Archie Battersbee’s life support set to be switched off as hospital gives ‘brutal’ ultimatum

Archie, from Southend, Essex, was left in a comatose state after suffering brain damage believed to have taken part in an online challenge at his home on April 7.

Barts Health NHS Trust, which cares for the boy, had said they would not start stopping treatment until they received an order from the Supreme Court.

Doctors treating Archie have said it’s “very likely” he’s brain dead, arguing it’s in his best interests for life support to be removed.

A previous Supreme Court ruling said Archies “every bodily function is now maintained by artificial means”.

Archie’s care was due to end at 2pm on Monday at the Royal London Hospital in Whitechapel, but the Government asked judges to consider a request from a UN committee for treatment to continue.

On the same day, Sir Andrew denied the United Nations Committee on the Rights of Persons with Disabilities (UN CRPD) injunction, ruling that it was in Archie’s best interest to remove the life support.

Sir Andrew delivered the Court of Appeal ruling, saying that “any day” that Archie continues to receive support to stay alive is “against his best interest” and “not in accordance with his well-being”.

He said he disagreed with the parents’ case, that Archie’s condition was “stable” and that he should continue to be on life support treatment.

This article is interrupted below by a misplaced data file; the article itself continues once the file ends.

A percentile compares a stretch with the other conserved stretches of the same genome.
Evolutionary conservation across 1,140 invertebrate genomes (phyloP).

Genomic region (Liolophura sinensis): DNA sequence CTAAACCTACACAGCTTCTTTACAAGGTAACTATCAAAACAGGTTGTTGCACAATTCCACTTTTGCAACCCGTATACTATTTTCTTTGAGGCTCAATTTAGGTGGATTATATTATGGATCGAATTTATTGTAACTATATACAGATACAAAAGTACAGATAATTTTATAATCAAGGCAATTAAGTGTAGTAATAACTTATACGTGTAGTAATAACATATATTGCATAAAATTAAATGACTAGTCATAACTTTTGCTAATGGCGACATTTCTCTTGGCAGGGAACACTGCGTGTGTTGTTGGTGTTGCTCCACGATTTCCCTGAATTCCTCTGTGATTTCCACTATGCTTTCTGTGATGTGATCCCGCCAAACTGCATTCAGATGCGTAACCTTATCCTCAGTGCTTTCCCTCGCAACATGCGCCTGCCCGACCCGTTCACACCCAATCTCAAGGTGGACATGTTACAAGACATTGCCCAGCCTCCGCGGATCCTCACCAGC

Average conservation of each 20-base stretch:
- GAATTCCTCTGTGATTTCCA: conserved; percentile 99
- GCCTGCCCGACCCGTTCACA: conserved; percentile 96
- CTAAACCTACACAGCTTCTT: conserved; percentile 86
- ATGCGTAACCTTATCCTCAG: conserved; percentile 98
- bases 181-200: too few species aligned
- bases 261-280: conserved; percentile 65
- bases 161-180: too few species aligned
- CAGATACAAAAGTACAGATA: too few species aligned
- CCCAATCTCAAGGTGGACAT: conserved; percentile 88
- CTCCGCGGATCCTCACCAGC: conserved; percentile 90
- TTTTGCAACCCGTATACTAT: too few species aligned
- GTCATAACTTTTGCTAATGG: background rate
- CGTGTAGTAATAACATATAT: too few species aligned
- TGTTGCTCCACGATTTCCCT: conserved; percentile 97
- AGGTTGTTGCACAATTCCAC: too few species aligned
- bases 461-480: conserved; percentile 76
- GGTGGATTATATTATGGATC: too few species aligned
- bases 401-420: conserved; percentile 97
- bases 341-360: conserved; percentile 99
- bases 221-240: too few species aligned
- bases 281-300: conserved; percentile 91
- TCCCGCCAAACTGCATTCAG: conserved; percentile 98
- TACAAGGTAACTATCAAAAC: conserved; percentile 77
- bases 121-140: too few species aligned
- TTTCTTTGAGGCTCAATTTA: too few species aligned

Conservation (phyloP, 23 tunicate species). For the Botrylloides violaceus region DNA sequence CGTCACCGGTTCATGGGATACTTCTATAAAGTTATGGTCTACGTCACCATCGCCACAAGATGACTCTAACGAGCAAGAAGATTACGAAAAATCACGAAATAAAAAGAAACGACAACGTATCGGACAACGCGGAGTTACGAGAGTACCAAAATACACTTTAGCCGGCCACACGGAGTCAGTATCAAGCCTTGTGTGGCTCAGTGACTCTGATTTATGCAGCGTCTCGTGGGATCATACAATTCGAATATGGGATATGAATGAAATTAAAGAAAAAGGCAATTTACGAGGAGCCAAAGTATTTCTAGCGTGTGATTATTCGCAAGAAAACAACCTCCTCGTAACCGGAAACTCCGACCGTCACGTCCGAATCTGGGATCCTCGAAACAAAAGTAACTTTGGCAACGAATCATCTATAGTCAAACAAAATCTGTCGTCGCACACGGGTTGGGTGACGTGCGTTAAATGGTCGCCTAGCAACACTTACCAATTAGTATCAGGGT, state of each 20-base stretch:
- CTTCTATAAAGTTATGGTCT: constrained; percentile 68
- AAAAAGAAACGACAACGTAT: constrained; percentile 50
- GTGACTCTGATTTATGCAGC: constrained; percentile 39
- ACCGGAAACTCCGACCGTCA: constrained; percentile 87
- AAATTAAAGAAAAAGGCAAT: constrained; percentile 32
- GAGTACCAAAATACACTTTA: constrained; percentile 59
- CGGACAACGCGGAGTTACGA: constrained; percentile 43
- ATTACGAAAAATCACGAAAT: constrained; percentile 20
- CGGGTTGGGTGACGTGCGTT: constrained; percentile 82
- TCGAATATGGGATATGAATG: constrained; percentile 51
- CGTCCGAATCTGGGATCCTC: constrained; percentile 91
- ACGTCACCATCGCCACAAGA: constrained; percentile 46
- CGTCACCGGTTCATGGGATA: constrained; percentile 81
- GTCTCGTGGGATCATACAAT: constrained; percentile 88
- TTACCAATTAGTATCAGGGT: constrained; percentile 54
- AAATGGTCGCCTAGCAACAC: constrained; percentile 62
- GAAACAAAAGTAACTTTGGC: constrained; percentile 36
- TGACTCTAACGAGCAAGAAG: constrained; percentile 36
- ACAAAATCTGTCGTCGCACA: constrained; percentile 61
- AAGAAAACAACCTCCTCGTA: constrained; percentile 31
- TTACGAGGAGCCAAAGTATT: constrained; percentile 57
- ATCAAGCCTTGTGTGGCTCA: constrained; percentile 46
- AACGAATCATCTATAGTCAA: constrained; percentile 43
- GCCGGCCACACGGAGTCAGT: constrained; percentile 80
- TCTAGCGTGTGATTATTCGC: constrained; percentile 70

Sir Andrew cited evidence heard from a doctor that Archie’s condition was indeed “unstable”, that he had suffered “very substantial weight loss” and that his “organs and ultimately his heart were closing”.

Ms Dance and Mr Battersbee, supported by the Christian Legal Centre, argued that stopping treatment would breach the UK’s obligations under Articles 10 and 12 of the UNRPD and Article 6 of the UN Convention on the Rights of the Child.

Andrea Williams, executive director of the Christian Legal Center, said: “What Archie’s case has shown is that systematic reform is needed to protect the vulnerable and their families in end-of-life matters. Laws must be passed to reform the system. Archie’s case represents a void. The precedent his case sets can go an incredibly long way in fixing a system that has no room for error.

“Parents believe in a miracle and there are many stories from people around the world of people who have made an extraordinary recovery against all odds and against all medical prognosis.”

The Supreme Court explained the judges’ decision in a statement: “The judges have deep compassion for the plight of Archie’s devoted parents as they face what is every parent’s nightmare – the loss of a beloved child.”

However, it added: “It is nonetheless the duty of the court to apply the law, which requires judges to have the highest regard for Archie’s well-being. This court may only override that exercise of discretion if it is satisfied that the appellate court erred in law or policy or otherwise erred in that exercise.

“The Panel is not satisfied that there is a reasonable instance in which the Court of Appeals made such an error and accordingly denies permission to appeal to that Court.”

Referring to a request by the United Nations Committee on the Rights of Persons with Disabilities to consider Archie’s case, it added: “The Court of Appeal treated the Committee’s request with great respect. But to remain the motion for a in the circumstances of this case would be an unlawful act contrary to the court’s duty under domestic law to put Archie’s best interests first.” Archie Battersbee’s life support set to be switched off as hospital gives ‘brutal’ ultimatum

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